The Thailand Burma Border Consortium (TBBC) has said that approximately 10,000 people in southeastern Burma were displaced from their homes during the past year in comparison to an average of 75,000 people displaced every year during the previous decade.
The Bangkok-based group, which coordinates humanitarian supplies to the 145,000 refugees along the Thai-Burmese border, as well as hundreds of thousands of displaced persons inside Burma, said that the significant decrease in forced displacement comes after a series of cease-fire agreements were negotiated earlier this year with many of the region’s ethnic armed groups.
“While armed conflict continues in Kachin State and communal violence rages in Rakhine State, field surveys indicate that that there has been a substantial decrease in hostilities affecting Karen, Karenni, Shan and Mon communities,” said the TBBC in its annual report on Wednesday.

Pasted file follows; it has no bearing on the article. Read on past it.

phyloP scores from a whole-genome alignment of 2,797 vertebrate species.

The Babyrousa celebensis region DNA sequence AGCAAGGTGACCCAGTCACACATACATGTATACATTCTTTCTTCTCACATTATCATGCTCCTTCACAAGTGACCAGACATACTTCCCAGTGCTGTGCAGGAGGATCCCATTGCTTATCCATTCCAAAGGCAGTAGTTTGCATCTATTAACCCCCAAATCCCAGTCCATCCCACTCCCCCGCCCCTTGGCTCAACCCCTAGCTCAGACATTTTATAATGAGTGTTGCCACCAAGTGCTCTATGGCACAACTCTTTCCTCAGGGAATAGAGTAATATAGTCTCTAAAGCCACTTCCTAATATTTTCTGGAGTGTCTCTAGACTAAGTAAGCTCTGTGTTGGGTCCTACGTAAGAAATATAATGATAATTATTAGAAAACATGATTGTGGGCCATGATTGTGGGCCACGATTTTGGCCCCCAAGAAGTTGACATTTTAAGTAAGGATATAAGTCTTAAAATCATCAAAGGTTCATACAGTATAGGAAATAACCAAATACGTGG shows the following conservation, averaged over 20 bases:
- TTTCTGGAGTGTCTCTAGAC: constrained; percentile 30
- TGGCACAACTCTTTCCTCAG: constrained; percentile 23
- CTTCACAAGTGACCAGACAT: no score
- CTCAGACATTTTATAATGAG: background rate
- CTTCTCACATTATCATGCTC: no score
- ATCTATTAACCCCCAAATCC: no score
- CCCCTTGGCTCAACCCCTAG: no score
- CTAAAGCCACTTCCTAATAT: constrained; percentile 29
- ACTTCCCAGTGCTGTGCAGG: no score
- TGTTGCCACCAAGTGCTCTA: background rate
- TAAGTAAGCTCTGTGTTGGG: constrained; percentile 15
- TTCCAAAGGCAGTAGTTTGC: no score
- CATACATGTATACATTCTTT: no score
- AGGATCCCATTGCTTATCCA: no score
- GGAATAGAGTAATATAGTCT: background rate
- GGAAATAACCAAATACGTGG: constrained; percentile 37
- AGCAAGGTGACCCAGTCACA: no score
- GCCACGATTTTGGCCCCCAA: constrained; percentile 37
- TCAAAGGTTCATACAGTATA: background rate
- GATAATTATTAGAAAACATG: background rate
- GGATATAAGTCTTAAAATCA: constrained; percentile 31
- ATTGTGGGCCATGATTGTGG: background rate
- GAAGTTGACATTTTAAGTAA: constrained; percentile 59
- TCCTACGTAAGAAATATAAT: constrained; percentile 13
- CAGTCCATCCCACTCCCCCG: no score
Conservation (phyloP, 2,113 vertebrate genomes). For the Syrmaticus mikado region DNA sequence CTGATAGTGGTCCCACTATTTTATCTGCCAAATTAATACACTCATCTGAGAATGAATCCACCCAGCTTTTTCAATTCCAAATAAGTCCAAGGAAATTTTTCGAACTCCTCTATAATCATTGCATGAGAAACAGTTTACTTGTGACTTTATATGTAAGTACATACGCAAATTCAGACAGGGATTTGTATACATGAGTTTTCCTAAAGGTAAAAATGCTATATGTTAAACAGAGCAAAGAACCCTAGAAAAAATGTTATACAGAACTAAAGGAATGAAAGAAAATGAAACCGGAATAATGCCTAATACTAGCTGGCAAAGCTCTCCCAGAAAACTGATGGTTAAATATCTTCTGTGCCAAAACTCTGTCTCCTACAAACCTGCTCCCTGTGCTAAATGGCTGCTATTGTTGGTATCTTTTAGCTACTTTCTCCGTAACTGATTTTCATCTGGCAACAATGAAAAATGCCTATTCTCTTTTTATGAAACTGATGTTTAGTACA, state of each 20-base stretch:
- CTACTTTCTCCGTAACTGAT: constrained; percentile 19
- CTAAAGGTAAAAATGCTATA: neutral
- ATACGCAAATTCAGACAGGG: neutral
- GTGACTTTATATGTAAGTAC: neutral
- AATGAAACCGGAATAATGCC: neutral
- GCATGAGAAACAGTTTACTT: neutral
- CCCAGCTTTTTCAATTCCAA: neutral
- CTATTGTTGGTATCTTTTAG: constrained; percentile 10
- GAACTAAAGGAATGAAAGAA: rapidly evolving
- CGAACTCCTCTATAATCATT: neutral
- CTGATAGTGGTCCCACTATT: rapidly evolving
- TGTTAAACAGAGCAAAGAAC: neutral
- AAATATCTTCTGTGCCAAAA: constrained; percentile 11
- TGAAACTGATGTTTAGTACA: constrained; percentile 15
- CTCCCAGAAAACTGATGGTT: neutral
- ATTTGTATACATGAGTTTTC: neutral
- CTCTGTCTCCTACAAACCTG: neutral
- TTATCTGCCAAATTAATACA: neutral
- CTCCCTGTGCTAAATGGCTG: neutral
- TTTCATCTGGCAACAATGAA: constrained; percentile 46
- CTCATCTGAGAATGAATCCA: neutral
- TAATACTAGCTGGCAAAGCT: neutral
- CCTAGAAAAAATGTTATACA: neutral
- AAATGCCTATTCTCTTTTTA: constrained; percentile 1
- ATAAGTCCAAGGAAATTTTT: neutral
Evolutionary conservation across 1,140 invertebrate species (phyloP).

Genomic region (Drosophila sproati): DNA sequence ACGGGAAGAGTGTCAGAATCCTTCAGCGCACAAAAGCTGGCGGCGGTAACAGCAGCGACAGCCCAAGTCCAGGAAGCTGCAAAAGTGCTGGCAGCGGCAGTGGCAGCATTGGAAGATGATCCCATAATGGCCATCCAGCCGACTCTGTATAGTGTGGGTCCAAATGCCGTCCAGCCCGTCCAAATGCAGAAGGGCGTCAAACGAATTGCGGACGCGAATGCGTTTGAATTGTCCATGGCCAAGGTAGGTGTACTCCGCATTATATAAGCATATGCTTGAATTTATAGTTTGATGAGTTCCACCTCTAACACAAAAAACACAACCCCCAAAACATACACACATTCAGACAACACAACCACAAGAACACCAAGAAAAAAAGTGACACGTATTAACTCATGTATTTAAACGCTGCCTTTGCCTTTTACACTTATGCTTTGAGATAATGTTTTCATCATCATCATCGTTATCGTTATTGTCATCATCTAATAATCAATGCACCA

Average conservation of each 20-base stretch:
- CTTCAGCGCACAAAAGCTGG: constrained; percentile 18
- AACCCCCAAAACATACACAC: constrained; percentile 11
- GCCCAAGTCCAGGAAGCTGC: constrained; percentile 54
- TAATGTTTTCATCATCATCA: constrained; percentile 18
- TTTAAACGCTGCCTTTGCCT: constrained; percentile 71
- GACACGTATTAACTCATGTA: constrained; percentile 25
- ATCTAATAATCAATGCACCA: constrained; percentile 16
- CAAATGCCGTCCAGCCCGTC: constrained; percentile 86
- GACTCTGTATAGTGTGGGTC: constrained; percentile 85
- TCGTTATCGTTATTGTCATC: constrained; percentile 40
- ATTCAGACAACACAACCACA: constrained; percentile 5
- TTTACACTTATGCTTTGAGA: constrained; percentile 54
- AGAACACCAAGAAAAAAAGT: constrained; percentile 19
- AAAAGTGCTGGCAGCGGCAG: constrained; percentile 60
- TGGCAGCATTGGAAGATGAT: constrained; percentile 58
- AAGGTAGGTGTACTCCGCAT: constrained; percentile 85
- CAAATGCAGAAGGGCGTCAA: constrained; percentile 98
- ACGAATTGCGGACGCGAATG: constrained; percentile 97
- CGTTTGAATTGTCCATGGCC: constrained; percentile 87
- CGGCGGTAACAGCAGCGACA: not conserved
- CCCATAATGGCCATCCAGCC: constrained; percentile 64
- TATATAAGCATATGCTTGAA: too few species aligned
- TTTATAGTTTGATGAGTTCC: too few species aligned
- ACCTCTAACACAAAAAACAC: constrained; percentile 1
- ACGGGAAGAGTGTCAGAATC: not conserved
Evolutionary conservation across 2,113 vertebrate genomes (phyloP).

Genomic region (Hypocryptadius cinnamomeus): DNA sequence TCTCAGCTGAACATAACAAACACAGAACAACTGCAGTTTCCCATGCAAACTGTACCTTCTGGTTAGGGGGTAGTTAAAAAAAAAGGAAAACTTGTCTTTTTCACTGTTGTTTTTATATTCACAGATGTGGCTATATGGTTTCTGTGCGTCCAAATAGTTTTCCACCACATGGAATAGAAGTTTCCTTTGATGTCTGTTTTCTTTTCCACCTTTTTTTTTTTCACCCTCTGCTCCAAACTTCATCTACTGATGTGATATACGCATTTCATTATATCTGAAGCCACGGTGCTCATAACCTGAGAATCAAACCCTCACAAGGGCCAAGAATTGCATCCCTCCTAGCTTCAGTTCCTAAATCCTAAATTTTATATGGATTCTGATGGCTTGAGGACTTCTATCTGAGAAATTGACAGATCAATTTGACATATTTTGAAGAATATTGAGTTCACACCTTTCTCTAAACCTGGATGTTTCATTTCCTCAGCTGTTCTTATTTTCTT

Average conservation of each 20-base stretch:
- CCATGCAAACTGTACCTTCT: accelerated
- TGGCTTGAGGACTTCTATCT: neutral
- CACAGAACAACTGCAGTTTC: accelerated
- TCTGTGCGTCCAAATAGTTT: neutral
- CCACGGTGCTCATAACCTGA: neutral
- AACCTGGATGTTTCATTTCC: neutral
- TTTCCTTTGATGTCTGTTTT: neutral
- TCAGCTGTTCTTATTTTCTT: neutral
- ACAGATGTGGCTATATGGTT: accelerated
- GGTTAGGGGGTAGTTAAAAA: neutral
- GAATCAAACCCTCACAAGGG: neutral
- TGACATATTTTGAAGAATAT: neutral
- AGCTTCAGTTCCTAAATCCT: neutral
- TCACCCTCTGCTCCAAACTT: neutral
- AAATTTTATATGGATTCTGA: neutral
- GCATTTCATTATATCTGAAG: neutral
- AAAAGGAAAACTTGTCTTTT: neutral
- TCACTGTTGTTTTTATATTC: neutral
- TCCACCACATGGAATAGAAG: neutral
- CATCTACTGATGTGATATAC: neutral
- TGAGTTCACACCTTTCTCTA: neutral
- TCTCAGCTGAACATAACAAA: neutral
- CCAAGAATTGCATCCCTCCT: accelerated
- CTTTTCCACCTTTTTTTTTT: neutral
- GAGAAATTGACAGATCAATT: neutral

The report went on to say that while at least 400,000 internally displaced persons remain in rural areas of those states, the tentative return of 37,000 civilians to their villages or surrounding areas “reflects hope for an end to displacement.”
According to TBBC’s Executive Director Jack Dunford: “The challenge of transforming preliminary cease-fire agreements into a substantive peace process is immense, but this is the best chance we have ever had to create the conditions necessary to support voluntary and dignified return in safety.”
However, the TBBC report also stated that their survey suggested that “59% of households in rural communities of South East Myanmar are impoverished, with the indicators particularly severe in northern Karen areas where there have been allegations of widespread and systematic human rights abuse.”